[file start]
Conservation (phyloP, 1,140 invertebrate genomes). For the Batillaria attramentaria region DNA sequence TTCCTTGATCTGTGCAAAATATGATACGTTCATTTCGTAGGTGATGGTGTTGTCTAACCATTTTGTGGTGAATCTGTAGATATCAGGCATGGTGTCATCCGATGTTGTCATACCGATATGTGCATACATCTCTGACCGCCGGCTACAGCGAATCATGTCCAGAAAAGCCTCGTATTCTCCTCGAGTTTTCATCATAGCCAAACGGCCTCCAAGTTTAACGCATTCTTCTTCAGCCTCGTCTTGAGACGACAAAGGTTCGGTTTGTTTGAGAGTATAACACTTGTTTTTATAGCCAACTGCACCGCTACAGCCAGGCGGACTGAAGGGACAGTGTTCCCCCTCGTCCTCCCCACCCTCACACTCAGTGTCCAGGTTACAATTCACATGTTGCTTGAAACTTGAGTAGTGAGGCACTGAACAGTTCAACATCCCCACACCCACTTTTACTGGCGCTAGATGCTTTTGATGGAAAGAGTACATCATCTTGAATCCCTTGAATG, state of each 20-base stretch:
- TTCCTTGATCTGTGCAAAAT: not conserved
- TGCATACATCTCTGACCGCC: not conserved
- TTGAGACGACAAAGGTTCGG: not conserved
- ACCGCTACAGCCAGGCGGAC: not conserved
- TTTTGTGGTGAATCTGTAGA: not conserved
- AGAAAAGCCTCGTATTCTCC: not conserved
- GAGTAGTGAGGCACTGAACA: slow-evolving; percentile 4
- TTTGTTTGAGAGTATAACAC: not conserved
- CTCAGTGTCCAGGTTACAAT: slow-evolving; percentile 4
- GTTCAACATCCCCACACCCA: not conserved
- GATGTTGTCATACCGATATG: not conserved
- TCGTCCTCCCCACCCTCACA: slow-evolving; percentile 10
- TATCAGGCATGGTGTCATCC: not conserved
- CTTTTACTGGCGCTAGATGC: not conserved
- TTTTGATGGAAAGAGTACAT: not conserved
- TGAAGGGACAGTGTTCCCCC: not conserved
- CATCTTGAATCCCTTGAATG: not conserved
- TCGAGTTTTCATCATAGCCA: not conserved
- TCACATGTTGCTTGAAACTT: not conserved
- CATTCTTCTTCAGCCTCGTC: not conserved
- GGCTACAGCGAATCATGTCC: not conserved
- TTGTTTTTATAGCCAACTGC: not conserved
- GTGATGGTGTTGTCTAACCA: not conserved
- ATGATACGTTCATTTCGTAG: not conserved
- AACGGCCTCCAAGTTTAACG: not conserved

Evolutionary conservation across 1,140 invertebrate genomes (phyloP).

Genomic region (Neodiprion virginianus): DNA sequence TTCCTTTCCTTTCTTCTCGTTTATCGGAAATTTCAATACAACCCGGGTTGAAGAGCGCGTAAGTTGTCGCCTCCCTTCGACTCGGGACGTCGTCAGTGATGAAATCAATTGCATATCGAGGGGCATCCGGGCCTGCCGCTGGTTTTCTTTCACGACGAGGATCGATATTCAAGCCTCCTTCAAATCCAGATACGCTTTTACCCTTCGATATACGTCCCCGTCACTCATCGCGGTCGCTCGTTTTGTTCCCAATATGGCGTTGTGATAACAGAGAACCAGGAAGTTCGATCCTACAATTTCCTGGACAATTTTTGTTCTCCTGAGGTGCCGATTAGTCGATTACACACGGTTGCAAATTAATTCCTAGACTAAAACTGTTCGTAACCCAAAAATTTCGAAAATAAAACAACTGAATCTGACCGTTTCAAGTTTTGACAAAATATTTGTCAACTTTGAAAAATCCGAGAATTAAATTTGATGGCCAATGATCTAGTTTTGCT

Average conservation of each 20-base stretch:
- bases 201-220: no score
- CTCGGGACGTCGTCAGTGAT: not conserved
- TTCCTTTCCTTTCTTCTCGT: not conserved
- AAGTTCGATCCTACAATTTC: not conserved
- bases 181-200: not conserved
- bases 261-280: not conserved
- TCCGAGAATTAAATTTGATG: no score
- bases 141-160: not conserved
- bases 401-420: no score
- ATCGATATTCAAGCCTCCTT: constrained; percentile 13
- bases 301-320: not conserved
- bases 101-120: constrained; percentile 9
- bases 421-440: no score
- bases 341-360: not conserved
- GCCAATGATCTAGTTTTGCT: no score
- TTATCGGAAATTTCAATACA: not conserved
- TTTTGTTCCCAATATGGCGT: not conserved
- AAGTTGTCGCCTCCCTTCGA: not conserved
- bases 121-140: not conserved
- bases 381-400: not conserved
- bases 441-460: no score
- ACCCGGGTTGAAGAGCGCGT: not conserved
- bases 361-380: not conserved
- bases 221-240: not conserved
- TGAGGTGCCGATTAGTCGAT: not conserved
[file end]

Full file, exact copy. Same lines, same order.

Conservation (phyloP, 1,140 invertebrate genomes). For the Batillaria attramentaria region DNA sequence TTCCTTGATCTGTGCAAAATATGATACGTTCATTTCGTAGGTGATGGTGTTGTCTAACCATTTTGTGGTGAATCTGTAGATATCAGGCATGGTGTCATCCGATGTTGTCATACCGATATGTGCATACATCTCTGACCGCCGGCTACAGCGAATCATGTCCAGAAAAGCCTCGTATTCTCCTCGAGTTTTCATCATAGCCAAACGGCCTCCAAGTTTAACGCATTCTTCTTCAGCCTCGTCTTGAGACGACAAAGGTTCGGTTTGTTTGAGAGTATAACACTTGTTTTTATAGCCAACTGCACCGCTACAGCCAGGCGGACTGAAGGGACAGTGTTCCCCCTCGTCCTCCCCACCCTCACACTCAGTGTCCAGGTTACAATTCACATGTTGCTTGAAACTTGAGTAGTGAGGCACTGAACAGTTCAACATCCCCACACCCACTTTTACTGGCGCTAGATGCTTTTGATGGAAAGAGTACATCATCTTGAATCCCTTGAATG, state of each 20-base stretch:
- TTCCTTGATCTGTGCAAAAT: not conserved
- TGCATACATCTCTGACCGCC: not conserved
- TTGAGACGACAAAGGTTCGG: not conserved
- ACCGCTACAGCCAGGCGGAC: not conserved
- TTTTGTGGTGAATCTGTAGA: not conserved
- AGAAAAGCCTCGTATTCTCC: not conserved
- GAGTAGTGAGGCACTGAACA: slow-evolving; percentile 4
- TTTGTTTGAGAGTATAACAC: not conserved
- CTCAGTGTCCAGGTTACAAT: slow-evolving; percentile 4
- GTTCAACATCCCCACACCCA: not conserved
- GATGTTGTCATACCGATATG: not conserved
- TCGTCCTCCCCACCCTCACA: slow-evolving; percentile 10
- TATCAGGCATGGTGTCATCC: not conserved
- CTTTTACTGGCGCTAGATGC: not conserved
- TTTTGATGGAAAGAGTACAT: not conserved
- TGAAGGGACAGTGTTCCCCC: not conserved
- CATCTTGAATCCCTTGAATG: not conserved
- TCGAGTTTTCATCATAGCCA: not conserved
- TCACATGTTGCTTGAAACTT: not conserved
- CATTCTTCTTCAGCCTCGTC: not conserved
- GGCTACAGCGAATCATGTCC: not conserved
- TTGTTTTTATAGCCAACTGC: not conserved
- GTGATGGTGTTGTCTAACCA: not conserved
- ATGATACGTTCATTTCGTAG: not conserved
- AACGGCCTCCAAGTTTAACG: not conserved

Evolutionary conservation across 1,140 invertebrate genomes (phyloP).

Genomic region (Neodiprion virginianus): DNA sequence TTCCTTTCCTTTCTTCTCGTTTATCGGAAATTTCAATACAACCCGGGTTGAAGAGCGCGTAAGTTGTCGCCTCCCTTCGACTCGGGACGTCGTCAGTGATGAAATCAATTGCATATCGAGGGGCATCCGGGCCTGCCGCTGGTTTTCTTTCACGACGAGGATCGATATTCAAGCCTCCTTCAAATCCAGATACGCTTTTACCCTTCGATATACGTCCCCGTCACTCATCGCGGTCGCTCGTTTTGTTCCCAATATGGCGTTGTGATAACAGAGAACCAGGAAGTTCGATCCTACAATTTCCTGGACAATTTTTGTTCTCCTGAGGTGCCGATTAGTCGATTACACACGGTTGCAAATTAATTCCTAGACTAAAACTGTTCGTAACCCAAAAATTTCGAAAATAAAACAACTGAATCTGACCGTTTCAAGTTTTGACAAAATATTTGTCAACTTTGAAAAATCCGAGAATTAAATTTGATGGCCAATGATCTAGTTTTGCT

Average conservation of each 20-base stretch:
- bases 201-220: no score
- CTCGGGACGTCGTCAGTGAT: not conserved
- TTCCTTTCCTTTCTTCTCGT: not conserved
- AAGTTCGATCCTACAATTTC: not conserved
- bases 181-200: not conserved
- bases 261-280: not conserved
- TCCGAGAATTAAATTTGATG: no score
- bases 141-160: not conserved
- bases 401-420: no score
- ATCGATATTCAAGCCTCCTT: constrained; percentile 13
- bases 301-320: not conserved
- bases 101-120: constrained; percentile 9
- bases 421-440: no score
- bases 341-360: not conserved
- GCCAATGATCTAGTTTTGCT: no score
- TTATCGGAAATTTCAATACA: not conserved
- TTTTGTTCCCAATATGGCGT: not conserved
- AAGTTGTCGCCTCCCTTCGA: not conserved
- bases 121-140: not conserved
- bases 381-400: not conserved
- bases 441-460: no score
- ACCCGGGTTGAAGAGCGCGT: not conserved
- bases 361-380: not conserved
- bases 221-240: not conserved
- TGAGGTGCCGATTAGTCGAT: not conserved